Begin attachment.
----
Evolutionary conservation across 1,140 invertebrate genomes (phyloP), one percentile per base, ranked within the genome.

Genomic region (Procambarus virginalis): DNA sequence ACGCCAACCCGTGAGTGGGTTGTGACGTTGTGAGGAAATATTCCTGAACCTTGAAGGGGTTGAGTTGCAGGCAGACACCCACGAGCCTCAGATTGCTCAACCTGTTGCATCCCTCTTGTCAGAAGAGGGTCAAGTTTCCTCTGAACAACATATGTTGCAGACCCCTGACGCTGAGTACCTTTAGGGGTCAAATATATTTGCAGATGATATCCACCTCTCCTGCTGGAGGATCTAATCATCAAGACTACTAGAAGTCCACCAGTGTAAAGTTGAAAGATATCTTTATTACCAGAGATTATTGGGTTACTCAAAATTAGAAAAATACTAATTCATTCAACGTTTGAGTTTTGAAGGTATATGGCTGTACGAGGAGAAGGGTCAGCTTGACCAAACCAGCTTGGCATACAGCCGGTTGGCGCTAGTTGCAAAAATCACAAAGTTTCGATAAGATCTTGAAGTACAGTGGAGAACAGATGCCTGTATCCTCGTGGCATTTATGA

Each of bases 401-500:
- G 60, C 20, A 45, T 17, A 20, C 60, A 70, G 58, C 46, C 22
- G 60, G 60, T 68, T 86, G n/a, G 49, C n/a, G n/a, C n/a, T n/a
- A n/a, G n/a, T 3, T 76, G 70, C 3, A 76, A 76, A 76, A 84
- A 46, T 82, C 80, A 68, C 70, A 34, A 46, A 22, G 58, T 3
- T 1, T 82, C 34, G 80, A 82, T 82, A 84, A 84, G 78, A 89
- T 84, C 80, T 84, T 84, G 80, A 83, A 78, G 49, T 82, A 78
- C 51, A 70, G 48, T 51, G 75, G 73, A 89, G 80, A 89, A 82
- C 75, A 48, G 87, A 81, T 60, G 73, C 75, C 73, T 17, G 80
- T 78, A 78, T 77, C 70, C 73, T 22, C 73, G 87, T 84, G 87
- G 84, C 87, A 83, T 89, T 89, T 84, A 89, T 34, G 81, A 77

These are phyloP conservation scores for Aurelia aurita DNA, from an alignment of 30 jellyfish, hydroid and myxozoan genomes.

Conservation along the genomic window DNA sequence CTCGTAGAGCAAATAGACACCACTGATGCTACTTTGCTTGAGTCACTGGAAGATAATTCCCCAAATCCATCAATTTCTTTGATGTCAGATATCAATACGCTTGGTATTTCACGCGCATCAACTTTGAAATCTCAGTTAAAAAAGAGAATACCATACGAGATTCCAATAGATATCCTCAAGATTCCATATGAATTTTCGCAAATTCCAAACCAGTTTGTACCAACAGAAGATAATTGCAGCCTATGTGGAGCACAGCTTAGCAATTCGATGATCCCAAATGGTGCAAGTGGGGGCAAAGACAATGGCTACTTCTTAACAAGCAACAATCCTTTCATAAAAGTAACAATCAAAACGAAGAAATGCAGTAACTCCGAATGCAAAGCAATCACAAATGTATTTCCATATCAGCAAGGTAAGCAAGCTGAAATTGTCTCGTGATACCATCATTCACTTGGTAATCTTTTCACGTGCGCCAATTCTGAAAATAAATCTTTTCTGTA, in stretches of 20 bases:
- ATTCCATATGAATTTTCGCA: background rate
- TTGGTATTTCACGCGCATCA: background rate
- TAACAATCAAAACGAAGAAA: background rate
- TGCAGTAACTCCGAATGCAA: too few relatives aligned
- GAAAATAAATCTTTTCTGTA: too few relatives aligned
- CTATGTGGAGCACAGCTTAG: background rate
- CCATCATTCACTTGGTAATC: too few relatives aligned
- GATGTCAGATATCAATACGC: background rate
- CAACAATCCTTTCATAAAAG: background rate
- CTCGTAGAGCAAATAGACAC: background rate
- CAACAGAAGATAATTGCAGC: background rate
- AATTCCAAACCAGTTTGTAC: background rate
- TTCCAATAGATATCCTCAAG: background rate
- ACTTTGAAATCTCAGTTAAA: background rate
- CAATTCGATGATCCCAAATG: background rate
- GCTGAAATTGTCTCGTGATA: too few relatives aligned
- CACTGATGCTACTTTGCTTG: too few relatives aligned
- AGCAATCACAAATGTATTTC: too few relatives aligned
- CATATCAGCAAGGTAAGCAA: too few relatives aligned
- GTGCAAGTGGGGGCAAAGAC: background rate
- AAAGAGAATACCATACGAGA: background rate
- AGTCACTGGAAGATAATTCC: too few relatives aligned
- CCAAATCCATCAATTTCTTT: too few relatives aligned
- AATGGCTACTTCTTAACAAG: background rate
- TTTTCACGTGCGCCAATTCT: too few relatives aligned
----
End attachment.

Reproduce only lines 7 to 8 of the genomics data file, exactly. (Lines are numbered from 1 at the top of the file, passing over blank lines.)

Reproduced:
- A 46, T 82, C 80, A 68, C 70, A 34, A 46, A 22, G 58, T 3
- T 1, T 82, C 34, G 80, A 82, T 82, A 84, A 84, G 78, A 89